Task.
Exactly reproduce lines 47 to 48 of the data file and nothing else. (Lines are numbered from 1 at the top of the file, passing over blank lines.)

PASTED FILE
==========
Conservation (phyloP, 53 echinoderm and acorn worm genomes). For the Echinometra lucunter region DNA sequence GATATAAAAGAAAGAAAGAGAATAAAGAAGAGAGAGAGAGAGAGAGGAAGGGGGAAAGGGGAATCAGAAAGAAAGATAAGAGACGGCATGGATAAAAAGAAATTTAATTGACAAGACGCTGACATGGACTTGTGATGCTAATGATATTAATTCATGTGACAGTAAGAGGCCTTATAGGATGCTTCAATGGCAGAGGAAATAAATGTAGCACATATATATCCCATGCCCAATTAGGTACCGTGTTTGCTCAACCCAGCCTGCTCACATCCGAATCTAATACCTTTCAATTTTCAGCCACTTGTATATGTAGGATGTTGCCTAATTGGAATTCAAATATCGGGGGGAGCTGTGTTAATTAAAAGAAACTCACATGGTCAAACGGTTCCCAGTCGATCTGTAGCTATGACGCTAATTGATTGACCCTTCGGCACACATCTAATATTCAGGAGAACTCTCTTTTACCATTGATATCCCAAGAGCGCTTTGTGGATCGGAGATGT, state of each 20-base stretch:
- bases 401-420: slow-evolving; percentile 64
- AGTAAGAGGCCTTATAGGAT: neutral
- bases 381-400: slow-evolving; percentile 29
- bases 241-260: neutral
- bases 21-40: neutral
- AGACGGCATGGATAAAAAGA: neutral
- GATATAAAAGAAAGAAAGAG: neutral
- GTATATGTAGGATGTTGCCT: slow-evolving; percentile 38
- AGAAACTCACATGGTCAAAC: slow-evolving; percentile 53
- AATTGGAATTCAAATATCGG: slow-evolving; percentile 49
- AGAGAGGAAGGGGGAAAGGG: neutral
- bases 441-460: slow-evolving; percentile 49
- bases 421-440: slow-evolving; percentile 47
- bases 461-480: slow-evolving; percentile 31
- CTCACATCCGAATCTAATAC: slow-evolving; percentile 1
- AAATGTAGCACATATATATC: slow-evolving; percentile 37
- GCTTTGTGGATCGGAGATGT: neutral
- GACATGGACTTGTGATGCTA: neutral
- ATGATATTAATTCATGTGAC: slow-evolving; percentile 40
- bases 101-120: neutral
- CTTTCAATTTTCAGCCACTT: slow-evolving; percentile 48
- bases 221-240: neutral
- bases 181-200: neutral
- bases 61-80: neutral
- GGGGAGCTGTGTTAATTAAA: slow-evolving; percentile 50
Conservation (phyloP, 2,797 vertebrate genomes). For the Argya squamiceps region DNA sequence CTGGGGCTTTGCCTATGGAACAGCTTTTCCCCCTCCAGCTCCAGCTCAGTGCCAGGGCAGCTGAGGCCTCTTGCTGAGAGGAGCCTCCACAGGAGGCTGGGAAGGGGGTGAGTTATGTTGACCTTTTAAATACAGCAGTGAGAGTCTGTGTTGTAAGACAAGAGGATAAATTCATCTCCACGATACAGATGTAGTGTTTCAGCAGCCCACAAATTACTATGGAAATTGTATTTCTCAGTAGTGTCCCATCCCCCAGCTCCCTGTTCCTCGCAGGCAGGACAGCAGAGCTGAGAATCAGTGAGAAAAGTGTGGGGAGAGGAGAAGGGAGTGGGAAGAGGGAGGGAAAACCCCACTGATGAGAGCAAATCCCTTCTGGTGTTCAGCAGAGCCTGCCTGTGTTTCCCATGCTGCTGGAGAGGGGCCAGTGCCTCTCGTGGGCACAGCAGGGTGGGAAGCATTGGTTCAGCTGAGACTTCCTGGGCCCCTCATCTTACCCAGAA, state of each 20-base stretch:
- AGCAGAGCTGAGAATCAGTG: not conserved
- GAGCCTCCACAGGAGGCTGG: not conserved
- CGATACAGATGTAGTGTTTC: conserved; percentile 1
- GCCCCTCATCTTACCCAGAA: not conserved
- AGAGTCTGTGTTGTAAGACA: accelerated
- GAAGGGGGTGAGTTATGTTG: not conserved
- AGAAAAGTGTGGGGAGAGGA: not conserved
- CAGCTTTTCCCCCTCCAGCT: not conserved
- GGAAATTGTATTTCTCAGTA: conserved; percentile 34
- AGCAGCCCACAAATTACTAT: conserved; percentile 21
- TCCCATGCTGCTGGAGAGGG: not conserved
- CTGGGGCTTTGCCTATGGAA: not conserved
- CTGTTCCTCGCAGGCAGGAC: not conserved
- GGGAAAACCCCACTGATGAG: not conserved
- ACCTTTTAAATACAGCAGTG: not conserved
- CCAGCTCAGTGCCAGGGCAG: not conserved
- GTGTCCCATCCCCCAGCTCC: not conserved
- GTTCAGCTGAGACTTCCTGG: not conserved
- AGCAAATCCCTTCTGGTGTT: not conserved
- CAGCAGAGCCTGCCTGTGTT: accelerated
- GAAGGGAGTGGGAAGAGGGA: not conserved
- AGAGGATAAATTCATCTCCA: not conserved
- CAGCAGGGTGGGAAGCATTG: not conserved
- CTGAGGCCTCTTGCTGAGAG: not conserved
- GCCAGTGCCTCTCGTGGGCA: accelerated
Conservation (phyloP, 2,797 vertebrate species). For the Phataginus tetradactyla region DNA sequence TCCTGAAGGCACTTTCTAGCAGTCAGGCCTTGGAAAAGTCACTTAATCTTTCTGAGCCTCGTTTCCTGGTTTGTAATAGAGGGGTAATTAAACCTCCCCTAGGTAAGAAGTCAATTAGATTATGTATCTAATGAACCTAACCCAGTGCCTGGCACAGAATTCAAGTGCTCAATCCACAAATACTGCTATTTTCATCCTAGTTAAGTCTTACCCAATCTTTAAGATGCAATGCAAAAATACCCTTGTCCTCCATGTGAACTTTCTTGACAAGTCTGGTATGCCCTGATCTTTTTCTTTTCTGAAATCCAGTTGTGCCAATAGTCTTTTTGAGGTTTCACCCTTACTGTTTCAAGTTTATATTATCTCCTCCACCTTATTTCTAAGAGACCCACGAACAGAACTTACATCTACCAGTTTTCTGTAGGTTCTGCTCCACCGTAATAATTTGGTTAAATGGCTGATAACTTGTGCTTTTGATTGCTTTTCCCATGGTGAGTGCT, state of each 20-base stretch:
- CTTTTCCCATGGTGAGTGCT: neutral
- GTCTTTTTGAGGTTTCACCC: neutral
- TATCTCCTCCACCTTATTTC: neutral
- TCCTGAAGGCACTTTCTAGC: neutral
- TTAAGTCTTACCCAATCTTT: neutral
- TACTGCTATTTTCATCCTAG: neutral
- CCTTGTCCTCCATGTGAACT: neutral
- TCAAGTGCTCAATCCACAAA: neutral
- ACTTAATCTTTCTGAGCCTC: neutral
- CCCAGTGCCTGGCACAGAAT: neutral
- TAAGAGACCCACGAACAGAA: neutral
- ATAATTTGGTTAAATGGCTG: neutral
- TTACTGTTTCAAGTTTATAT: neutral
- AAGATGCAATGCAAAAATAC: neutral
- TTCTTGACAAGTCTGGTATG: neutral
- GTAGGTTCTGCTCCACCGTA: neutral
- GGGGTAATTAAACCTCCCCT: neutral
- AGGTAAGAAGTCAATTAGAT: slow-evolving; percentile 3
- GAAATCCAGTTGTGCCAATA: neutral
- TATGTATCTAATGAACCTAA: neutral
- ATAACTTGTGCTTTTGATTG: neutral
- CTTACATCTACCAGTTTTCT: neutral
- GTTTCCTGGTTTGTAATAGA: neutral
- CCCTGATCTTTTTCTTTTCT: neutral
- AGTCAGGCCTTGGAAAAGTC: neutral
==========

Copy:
- CAGCAGAGCCTGCCTGTGTT: accelerated
- GAAGGGAGTGGGAAGAGGGA: not conserved